I wrote about the poor quality of graduates available for hire in India in 2010 here. Having had personal experience to validate the above, while the only globally top tier Indian academic strength I have worked with have been the India Institute of Technologies and perhaps couple more technology and scientific institutes at most. Four years on from my blog in 2010, the academic capitalism in India continues to further dilute the already poor pool of capable Indian educated candidates for hire. See my blog on what I term as academic capitalism here.
The World in 2015 by the Economist's laments:
"If your five-year-old starts school in India in 2015 she will be ready to enrol at university in 2028. That is also the year when India’s population should pass 1.45 billion and become the world’s largest. By then, will there be enough high-quality graduates to ensure the country’s prosperity? No chance—unless a rotten education system is fixed first."
For a country with aspirations for the future, the prospects given current numbers are bleak for sustained economic growth. The US's economic growth's backbone has been its universities that have defined what scientific research and development, and its engineering applications through education can create. 20th Century is full of these examples. More poignant is the inflow of talent from across the globe to reinforce this trend.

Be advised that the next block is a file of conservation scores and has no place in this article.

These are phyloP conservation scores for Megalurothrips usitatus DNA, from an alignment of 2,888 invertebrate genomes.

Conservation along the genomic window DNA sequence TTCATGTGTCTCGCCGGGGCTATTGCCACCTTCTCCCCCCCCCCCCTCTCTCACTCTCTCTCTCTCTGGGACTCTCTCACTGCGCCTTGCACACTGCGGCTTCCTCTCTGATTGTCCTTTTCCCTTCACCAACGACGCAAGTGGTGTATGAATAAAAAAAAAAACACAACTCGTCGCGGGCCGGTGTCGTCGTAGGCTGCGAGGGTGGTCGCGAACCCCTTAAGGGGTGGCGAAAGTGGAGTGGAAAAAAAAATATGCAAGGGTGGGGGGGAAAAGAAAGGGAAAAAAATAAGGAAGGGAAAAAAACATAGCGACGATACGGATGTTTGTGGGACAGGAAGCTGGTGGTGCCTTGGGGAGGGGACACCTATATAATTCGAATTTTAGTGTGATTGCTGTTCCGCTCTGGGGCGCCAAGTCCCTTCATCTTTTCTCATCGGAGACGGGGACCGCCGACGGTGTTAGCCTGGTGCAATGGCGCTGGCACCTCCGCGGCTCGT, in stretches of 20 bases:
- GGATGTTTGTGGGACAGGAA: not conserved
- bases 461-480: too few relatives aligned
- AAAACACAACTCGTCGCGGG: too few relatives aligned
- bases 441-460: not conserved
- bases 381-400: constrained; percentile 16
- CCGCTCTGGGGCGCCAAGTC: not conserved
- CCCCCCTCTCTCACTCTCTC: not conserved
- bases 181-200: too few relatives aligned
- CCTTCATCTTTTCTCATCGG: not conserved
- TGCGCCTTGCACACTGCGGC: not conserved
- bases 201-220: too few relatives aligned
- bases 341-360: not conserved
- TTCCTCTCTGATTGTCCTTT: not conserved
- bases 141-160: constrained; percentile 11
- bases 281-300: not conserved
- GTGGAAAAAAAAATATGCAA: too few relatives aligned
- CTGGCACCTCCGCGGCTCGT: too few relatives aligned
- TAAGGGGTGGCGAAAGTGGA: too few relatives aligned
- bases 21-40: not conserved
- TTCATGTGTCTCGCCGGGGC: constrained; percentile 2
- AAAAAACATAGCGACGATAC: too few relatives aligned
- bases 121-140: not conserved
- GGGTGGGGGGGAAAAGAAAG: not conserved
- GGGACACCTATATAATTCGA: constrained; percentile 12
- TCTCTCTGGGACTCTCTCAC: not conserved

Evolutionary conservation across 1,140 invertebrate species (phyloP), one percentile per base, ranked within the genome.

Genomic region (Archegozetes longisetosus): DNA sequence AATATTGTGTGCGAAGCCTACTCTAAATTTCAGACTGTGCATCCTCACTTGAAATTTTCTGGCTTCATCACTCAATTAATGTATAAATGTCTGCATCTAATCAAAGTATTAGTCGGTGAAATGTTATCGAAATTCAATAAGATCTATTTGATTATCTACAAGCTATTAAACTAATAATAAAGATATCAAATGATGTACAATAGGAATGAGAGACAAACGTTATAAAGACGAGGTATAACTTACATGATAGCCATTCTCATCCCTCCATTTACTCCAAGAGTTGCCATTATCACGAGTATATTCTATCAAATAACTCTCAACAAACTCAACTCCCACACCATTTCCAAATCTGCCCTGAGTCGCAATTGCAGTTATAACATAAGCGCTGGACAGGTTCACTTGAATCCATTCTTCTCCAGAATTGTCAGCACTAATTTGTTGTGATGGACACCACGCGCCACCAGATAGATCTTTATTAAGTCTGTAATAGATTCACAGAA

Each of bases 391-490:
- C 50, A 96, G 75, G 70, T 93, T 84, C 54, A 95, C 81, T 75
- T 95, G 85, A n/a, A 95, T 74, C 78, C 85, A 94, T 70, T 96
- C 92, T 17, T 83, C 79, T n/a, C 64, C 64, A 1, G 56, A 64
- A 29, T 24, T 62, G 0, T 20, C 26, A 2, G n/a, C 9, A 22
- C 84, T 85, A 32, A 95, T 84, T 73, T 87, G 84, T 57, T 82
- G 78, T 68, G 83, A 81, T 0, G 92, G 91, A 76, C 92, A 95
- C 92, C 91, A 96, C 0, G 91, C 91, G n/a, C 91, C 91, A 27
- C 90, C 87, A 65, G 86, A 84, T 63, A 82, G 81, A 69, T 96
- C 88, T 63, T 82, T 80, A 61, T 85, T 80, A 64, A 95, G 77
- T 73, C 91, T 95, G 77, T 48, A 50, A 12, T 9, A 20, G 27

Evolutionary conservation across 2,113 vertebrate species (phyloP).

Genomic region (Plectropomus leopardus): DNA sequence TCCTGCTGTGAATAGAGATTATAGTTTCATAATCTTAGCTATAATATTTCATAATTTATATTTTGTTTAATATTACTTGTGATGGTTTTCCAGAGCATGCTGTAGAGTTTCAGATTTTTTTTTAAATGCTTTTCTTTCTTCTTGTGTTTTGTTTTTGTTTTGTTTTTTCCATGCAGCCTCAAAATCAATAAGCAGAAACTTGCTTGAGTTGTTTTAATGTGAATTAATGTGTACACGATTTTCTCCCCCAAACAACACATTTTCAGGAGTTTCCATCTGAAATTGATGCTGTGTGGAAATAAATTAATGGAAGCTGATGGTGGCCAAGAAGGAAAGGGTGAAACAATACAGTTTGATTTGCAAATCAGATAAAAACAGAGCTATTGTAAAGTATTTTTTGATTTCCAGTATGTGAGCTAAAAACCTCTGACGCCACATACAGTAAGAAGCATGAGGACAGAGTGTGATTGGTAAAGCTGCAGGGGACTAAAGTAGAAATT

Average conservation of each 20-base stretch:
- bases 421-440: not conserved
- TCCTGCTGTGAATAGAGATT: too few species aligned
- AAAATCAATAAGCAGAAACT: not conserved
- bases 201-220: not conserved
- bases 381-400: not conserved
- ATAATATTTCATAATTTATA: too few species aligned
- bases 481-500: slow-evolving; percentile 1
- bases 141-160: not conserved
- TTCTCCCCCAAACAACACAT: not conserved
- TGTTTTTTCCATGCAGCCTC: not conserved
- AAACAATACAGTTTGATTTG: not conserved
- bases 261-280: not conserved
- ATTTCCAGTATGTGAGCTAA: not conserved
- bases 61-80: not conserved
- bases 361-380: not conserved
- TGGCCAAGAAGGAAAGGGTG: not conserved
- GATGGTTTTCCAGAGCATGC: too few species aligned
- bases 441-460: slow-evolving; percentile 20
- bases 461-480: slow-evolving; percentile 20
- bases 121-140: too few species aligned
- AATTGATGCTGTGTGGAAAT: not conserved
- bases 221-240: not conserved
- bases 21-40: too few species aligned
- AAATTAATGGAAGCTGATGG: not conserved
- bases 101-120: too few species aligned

"Varun Aggarwal of Aspiring Minds, a company that surveys student capabilities, estimates that if university exams were run properly, 70% of students would fail. Of 700,000 engineering graduates in India each year, he reckons only 3% are employable without many months of post-recruitment training. Only 15% of computer-engineering graduates could complete a basic task set in one assessment, he says. Language and other “soft” skills are often poor."
Is India starting to follow the education's commercialization trends I spoke about here what I termed as copy and paste knowledge creation?
As my good friend Dr. Farrokh Mistree emphasizes and I agree, generally speaking of higher education, so does the article conclude for India:
"But still there is no serious funding for research. Only when that is in place will an Indian university make it into a global top 200. Not in 2015, but with luck before 2028."